I think that when you die parts of you bloom. Just not all the parts you might hope.

“Who’s this?”

Hank was looming over my desk, examining a photo of the woman I’d been seeing. Frankie. In the picture we’re at a gas station somewhere between here and Westchester where her folks live. She asked a stranger to stop and take it. She said she wanted one where I showed my teeth, and told me a joke right before so I’d laugh. I like her. I guess enough to keep the photo. I guess enough to leave it out on my desk for him to find.

“A girl,” I said.

“I can see it’s a girl. That all there is to it?”

“Her name’s Frankie. She’s nice.”

“Nice? And named? Sounds like a winner!”

He laughed, a sound like bare feet slapping wet sand. I watched him wriggle and jive, his lithe, unadorned form sending out colorful ripples through the room; mute plum and moon silver. Then he started to rearrange himself, molding his clay-pale face into a familiar shape. A Frankie shape. I felt my face go hot. The radio dial spun and The Four Seasons started singing about how no woman’s worth crawling on the earth. He inched toward where I sat on the edge of the bed, swinging Frankie’s hips, pouting her lips.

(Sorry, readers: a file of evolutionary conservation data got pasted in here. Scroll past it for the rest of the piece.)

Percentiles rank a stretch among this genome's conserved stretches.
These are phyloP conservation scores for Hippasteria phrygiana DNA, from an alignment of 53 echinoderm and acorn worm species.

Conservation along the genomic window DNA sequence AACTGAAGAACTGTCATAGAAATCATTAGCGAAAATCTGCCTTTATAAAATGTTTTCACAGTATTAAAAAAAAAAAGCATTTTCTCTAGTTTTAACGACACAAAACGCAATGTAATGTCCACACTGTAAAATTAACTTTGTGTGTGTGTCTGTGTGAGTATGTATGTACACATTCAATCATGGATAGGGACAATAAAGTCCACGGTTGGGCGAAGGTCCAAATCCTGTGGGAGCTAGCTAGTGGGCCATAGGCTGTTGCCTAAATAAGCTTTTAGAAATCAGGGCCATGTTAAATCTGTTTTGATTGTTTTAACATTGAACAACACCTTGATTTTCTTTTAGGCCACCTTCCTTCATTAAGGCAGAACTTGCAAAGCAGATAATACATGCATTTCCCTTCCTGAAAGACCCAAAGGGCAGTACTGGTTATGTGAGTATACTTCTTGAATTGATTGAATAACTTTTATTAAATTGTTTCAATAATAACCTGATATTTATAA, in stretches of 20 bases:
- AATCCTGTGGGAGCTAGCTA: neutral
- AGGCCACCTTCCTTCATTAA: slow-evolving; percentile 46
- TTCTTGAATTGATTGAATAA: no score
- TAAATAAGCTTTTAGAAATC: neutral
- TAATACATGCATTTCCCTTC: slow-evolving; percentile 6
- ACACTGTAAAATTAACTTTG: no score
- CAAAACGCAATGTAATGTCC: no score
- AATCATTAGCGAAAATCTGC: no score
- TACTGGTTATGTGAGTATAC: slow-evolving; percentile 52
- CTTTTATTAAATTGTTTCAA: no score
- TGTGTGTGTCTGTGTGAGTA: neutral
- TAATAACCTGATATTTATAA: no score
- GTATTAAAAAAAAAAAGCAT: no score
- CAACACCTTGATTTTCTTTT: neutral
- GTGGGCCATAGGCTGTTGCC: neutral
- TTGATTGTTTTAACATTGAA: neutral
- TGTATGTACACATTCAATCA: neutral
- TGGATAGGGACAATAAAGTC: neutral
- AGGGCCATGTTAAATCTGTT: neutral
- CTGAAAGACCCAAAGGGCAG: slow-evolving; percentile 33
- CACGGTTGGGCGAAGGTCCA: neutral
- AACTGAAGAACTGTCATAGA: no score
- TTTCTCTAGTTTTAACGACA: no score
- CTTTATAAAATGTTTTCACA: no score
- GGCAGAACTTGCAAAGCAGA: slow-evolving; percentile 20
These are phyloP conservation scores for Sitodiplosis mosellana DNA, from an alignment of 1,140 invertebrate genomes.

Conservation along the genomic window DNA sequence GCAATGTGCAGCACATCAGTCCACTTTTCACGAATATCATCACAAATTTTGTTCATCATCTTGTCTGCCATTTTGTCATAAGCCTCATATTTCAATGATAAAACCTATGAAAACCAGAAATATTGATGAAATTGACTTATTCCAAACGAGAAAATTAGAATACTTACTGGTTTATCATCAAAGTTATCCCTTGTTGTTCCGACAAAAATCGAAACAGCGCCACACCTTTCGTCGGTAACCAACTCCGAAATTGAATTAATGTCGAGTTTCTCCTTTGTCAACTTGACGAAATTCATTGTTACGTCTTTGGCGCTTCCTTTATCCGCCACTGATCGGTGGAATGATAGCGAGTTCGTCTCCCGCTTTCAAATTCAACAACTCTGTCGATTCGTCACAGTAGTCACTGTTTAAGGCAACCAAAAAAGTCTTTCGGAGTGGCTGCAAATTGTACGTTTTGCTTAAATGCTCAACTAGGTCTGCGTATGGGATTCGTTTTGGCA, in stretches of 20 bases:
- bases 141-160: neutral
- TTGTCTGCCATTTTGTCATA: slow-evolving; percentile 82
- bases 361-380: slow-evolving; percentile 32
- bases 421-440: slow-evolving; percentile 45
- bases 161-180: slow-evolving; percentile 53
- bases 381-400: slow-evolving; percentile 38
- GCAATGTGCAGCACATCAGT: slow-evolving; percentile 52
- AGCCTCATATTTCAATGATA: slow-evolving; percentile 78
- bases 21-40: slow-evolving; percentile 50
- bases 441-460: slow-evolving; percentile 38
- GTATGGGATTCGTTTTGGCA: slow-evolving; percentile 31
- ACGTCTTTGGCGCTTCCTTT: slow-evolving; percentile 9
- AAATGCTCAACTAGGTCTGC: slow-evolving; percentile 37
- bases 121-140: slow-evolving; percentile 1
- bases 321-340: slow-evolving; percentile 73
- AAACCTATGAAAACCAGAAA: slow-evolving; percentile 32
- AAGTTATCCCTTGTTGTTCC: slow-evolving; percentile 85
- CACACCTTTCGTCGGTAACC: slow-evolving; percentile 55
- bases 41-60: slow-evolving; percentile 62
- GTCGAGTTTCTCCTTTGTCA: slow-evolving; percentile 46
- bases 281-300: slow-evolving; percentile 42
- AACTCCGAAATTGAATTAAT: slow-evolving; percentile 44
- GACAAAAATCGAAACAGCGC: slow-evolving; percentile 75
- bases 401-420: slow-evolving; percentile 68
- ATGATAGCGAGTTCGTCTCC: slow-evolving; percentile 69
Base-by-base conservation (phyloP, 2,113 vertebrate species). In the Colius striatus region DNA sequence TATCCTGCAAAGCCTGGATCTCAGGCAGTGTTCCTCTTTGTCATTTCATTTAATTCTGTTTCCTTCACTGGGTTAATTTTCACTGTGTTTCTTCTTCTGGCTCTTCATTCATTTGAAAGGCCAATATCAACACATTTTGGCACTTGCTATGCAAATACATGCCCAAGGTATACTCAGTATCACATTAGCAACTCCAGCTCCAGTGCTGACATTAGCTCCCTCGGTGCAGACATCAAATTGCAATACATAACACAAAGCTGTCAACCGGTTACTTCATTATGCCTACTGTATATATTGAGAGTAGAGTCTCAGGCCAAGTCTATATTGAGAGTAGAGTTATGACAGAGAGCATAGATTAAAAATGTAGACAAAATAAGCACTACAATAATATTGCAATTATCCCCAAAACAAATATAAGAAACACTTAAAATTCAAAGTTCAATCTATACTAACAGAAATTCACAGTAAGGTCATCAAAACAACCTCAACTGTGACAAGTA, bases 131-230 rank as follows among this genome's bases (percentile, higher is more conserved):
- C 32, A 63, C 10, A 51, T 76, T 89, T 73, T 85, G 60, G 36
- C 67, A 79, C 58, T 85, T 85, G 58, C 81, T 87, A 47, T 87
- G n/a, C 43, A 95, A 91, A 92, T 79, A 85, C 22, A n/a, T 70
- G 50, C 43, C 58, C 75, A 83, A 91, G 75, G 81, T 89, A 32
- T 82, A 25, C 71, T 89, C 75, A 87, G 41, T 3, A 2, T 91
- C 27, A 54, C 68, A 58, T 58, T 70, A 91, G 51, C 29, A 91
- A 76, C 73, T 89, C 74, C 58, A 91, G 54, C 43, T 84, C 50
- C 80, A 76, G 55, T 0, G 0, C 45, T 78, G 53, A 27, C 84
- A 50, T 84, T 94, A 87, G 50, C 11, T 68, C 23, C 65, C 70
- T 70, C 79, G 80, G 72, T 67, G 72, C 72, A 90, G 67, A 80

I stood up, kicking the pieces of particleboard and scattering the screws. I snatched the picture off my desk, put it in a drawer and slammed it shut. The Frankie shape behind me softened back to an uncertain silhouette.

“Hey come on, I’m only kidding around here.”

“Maybe it doesn’t matter anyway,” I said.

“Maybe what doesn’t matter?”

“If you could go back and change things. Maybe it wouldn’t make any difference.”

“How do you mean?”

I turned around to face him. Looking at him dead-on was like trying to balance on a prow of a foundering boat. I had to lean against the desk to keep from falling over.

“Why do you bother coming here?”


“That’s what I said.”

A chill ran up my left arm as he came and sat on the desk beside me. The stories got that part right. The dead are cold.

“Listen, Pat, I shouldn’t have poked fun. I know how you get. It was my mistake, all right?”